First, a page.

Route DescriptionThe description of how to get to the saddle is covered in the "Getting There" section.
Once you get to the saddle at 8000 feet, a short spur road heads a bit up to the east. Take this short lived road and follow the path. This is on BLM land so there is no private property issues for the whole route.
Head east up a non technical slope to the top of Lewiston Peak From the top of Lewiston, follow the ridgeline north to Flat Top. You'll find a mailbox which serves as a summit register and it would be best to reverse your route on the return to your vehicle. The land beyond (north) is private and the landowners won't tolerate trespassing any longer (as we in my group were informed by one of them) so a loop route described by Michael Kelsey in his book is no longer legal.
From the saddle to Lewiston Peak and then to Flat Top, it is roughly 3.6 miles for a round trip effort of 7.2 miles.
Elevation gain: 2700 feet (more like 3000' as there are ups & downs to contend with (both ways).
From Dennis Poulin's trip report, is this useful information about this route:
"Soon I reached the 8,000 ft intersection and turned left towards the mountain here. The road petered out soon and I had to look carefully to find the trail. As you come into the little clearing at the end of the road, the trail is on you left at about 10 o’clock. I erected a small 4 stone cairn to mark the spot, but it was probably knocked down by cows or hunters by the time I got back to my truck.
The trail makes several switchbacks up the hill directly east of the intersection and you gain about 1,000 feet quickly. Once on top of this first hill, the trail meanders around some knobs and then traverses on the south side of point 9654. The trail dips through a wet brushy area before switchbacking and coming back up to another little saddle east of point 9654 and west of Lewiston Peak. I didn’t expect the trail to dip so much here and I think it dropped about 100 ft in elevation. Before the trail switchbacked up to this saddle I saw a cow elk with her calf. That was nice to see some wildlife at least.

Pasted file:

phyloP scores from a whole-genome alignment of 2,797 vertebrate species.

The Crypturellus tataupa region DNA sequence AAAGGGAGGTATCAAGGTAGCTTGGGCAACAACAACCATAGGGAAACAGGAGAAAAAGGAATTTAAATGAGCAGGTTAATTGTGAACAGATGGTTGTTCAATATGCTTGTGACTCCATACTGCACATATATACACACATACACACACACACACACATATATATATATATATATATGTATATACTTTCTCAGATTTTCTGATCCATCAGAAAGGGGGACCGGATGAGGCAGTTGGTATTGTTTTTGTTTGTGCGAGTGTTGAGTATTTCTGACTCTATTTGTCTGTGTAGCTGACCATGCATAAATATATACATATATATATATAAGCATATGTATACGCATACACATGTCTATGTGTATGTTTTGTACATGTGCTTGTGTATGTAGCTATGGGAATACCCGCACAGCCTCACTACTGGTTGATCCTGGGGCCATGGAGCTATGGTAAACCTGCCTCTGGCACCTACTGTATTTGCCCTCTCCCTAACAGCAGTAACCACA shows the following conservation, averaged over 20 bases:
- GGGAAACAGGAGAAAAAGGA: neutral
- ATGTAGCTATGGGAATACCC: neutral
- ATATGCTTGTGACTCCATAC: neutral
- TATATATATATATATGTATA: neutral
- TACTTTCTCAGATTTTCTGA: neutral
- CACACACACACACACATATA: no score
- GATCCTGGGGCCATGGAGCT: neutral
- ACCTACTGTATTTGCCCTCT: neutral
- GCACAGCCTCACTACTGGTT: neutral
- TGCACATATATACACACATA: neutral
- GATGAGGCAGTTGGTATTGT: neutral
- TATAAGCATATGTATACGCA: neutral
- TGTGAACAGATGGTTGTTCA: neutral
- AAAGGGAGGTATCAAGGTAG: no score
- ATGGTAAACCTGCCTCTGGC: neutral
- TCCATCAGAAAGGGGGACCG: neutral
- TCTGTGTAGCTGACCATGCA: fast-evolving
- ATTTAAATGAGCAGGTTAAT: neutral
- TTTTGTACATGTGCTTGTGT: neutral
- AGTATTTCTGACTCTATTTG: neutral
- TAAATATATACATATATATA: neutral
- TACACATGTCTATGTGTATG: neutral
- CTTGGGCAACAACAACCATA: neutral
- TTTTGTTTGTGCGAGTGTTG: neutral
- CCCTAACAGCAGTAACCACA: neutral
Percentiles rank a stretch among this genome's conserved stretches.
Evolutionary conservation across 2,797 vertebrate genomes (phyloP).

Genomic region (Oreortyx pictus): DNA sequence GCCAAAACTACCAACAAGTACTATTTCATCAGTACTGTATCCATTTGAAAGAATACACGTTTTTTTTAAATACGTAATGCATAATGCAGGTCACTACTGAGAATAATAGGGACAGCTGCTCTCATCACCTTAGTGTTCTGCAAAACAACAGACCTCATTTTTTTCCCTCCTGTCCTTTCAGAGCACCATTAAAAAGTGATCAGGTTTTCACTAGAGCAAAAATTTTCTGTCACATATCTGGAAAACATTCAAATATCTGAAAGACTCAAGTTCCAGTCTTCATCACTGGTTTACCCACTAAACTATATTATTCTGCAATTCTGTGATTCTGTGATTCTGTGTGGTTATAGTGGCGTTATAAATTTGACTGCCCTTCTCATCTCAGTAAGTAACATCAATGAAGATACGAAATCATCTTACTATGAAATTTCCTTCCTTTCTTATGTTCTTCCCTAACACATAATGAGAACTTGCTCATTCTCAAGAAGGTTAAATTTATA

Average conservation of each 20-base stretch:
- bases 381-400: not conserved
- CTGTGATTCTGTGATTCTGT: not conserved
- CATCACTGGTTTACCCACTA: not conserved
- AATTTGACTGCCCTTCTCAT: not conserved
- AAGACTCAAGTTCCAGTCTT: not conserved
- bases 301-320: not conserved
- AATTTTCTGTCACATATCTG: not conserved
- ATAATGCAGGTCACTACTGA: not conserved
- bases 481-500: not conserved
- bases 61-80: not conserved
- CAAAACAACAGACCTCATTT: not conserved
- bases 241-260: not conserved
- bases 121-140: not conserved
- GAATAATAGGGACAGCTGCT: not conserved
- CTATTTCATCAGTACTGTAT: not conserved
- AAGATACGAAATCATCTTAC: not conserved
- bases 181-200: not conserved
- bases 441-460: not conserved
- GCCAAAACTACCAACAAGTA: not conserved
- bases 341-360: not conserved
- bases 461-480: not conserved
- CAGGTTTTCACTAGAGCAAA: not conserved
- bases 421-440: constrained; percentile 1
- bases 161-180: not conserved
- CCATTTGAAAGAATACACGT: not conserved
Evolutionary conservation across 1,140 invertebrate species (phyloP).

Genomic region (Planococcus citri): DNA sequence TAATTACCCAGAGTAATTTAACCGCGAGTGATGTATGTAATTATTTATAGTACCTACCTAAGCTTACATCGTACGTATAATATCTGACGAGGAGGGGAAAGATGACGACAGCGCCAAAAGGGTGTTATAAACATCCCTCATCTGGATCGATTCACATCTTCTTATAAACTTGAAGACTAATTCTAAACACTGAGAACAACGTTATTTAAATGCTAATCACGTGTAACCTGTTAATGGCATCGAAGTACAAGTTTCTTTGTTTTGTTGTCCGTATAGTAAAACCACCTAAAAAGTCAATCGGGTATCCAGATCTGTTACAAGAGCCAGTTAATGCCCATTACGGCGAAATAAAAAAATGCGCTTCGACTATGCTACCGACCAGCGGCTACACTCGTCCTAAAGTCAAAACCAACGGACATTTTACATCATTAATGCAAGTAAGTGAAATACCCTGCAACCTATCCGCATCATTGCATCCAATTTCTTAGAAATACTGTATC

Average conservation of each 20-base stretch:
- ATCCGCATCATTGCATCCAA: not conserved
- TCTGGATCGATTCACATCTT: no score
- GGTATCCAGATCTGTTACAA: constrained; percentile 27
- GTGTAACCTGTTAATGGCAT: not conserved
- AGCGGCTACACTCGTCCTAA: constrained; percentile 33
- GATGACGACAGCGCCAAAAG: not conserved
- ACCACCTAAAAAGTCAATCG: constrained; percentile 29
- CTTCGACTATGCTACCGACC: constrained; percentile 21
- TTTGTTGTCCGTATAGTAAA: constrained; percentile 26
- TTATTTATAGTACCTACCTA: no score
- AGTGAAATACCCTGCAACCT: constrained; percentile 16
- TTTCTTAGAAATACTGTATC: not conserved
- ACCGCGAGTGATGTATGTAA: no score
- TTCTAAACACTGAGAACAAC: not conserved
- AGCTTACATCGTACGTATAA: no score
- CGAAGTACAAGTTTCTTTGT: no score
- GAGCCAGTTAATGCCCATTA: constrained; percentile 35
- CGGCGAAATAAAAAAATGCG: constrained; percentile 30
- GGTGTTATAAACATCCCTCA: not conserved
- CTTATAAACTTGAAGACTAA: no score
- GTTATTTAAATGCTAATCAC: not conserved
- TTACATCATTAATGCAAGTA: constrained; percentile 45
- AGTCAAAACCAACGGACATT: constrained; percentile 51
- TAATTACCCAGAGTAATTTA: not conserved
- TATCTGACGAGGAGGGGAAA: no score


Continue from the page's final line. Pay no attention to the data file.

Once up to the saddle at about 9,600 ft I left the trail and headed cross country directly up the ridge towards Lewiston Peak. I stayed on top of the ridge as much as possible following a climber’s use trail of sorts. It could have been an elk trail also. The hiking was slower here but I kept at it and eventually came up to the summit of Lewiston Peak. I was surprised to find a nice register to sign on this summit."
Essential GearNothing technical needed. Plenty of water on hot summer days and be wary of
thunderstorms on the high ridge. Snowshoes in wintertime might be a consideration as I'd think this would make a good snow hike.
Miscellaneous InfoIf you have information about this route that doesn't pertain to any of the other sections, please add it here.
Note: This route was "gifted" to me by Mr Wasatch, even though I hadn't summit'd by this route. Originally I went up via Halls Basin, now off limits by the owners. I did this route on June 5, 2009 and will fine tune this page a bit more thanks to having more intimate knowledge of the route.